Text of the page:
"The second most difficult maneuver? What is that?"

"Rotation." He disappeared from her side, reappearing above her on a platform that stretched straight before simply ending. He walked to the edge and, in one smooth motion, stepped around it, until he was walking along the underside of the stone. She remembered the maneuver; he'd done it years before, as she'd chased Toby. "Rotation is difficult because it is in essence a controlled fall, and there is little room for error in the shift from one gravity to the next." He disappeared again, reappearing beside her.

"So what's the most difficult maneuver one can perform in the Stairs?"

He laughed. "Free fall!" And suddenly he was gone, flying—no, falling—away from her, and he landed on the ceiling above her, bending his knees to cushion the blow. "You need not do that to access the Castle, but it is a great deal of fun." He was back beside her, laughing, a genuine laugh of pure pleasure, the first she'd heard from him.

"Ah…." She seemed to be saying that a lot, this morning, maybe because she was just a little bit intimidated. "I suppose we should start with the basics?"

"The basics" meant lying down flat on her back with her feet propped up against a perpendicular piece of stonework, and her eyes closed. It made sense; she certainly wouldn't fall and break her neck from that position. It also felt very silly.

"Feel the stone beneath your feet. Feel the weight." His voice was low, hypnotic. She didn't know how long he'd been speaking. "Your weight is on your feet, your feet support you, you trust your feet to support you. Your feet know which way is down." He kept up the murmur, and she let herself sink into a trance, focusing on his voice, feeling his instructions in her bones. Her feet were on the ground. On the ground.

Oddly enough, she felt the change first in her hair. It had been loose, splayed casually across the stone under her head; as she shifted, she felt its weight change; it was now hanging, around her face. Stranger still was to feel the change in her breasts, as they shifted from pressing apart and to the sides, as she lay on her back, to hanging normally, as she stood. The more she analyzed her situation, the better she could feel the other changes. Weight that had pressed against her shoulders and buttocks now centered in her feet, the wall behind her only a solid support, not a certain down. Her arms swung forward to a natural position; her fingers dangled, rather than splayed.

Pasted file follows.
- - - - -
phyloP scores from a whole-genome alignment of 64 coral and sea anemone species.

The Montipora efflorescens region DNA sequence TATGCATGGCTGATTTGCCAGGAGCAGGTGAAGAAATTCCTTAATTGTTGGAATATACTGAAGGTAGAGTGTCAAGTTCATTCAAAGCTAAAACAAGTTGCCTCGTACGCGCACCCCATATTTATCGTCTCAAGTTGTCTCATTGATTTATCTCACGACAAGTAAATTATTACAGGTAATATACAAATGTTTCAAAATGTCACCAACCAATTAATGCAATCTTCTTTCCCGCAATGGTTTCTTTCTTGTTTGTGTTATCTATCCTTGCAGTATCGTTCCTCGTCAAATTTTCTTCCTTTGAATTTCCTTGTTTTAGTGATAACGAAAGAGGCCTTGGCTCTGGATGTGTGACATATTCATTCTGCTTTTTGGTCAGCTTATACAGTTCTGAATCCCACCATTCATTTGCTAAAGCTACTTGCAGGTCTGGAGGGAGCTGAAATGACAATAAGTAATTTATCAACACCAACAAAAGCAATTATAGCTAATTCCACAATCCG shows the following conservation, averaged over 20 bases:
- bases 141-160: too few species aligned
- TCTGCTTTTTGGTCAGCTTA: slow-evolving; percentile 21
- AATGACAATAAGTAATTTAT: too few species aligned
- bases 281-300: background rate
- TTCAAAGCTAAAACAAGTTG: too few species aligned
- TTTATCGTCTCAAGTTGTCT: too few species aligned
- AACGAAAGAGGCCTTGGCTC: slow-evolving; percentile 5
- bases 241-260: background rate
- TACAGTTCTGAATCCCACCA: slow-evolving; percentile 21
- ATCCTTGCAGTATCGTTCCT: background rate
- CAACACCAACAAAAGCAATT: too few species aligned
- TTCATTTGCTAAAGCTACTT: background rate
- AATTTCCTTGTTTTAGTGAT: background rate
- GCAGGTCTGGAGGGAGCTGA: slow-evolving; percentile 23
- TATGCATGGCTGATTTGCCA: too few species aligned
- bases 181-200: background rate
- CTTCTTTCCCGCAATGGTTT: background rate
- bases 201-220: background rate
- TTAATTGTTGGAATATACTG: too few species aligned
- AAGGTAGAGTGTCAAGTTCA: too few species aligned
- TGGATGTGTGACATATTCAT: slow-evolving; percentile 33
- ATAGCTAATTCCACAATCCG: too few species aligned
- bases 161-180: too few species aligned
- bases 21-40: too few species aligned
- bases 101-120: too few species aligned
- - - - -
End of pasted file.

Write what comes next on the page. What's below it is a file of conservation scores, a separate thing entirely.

"Well done, Sarah. Now step forward." She followed his instructions, stepping away from the wall. Easy enough; the floor was solid and even, firm under her feet. "Now open your eyes."

Jareth was sitting sideways on the wall next to her head. With a squeak, she fell back, hitting the stone floor hard as she lost her sense of down when confronted with his alternate gravity. "That's not fair. Why did you do that to me?"

He only laughed, and she realized that she'd said those words again and that she probably did look ridiculous. Also, his laughter was infectious; she couldn't help but join in.

"Sarah my dear, as we will both be using the Stairs regularly, we may be confronted with any number of such situations at any time, and you must be equipped to deal with them. It was a test, to see if you had already grasped the necessary contradiction. You did well to achieve the initial shift so quickly."

"Quickly? I feel like we've been here all day."

"We have. I simply expected it to take more than one." He stood and offered his hand again. "Come. When was the last time you ate?"

The question startled her; more startling still was the answer, once she thought of it. "A pastry... yesterday morning."

He nodded. "As I suspected. Because time flows differently here, it is easy to forget such simple things. You will also find that your appetite is significantly diminished, though you will still feel hunger pangs if you wait long enough. It is best to make a habit of eating a little once a day, perhaps first thing in the morning; that will be enough even if you never desire a larger meal." The world blinked and they stood on the stairs outside her closed door. As she opened it, he bowed and disappeared.

She left the door open, and went to her tray to nibble on some cheese and a bit of fruit, before going to the window. The sun was just beginning to set, and the Labyrinth glowed gold in the orange light. That view, at least, was something she could get used to quickly. She watched, letting her mind relax, as the shadows grew and stretched.

Some time later, Jareth reappeared at her door, carrying the book she'd abandoned the previous evening, as well as another, which appeared to be some sort of ledger. He placed the book on the table next to her chaise, then settled in the opposite chair, frowning thoughtfully as he opened his ledger to a page that she could see was mostly blank. After a few minutes, he conjured a pen, made a notation, and flicked it away into nothingness again.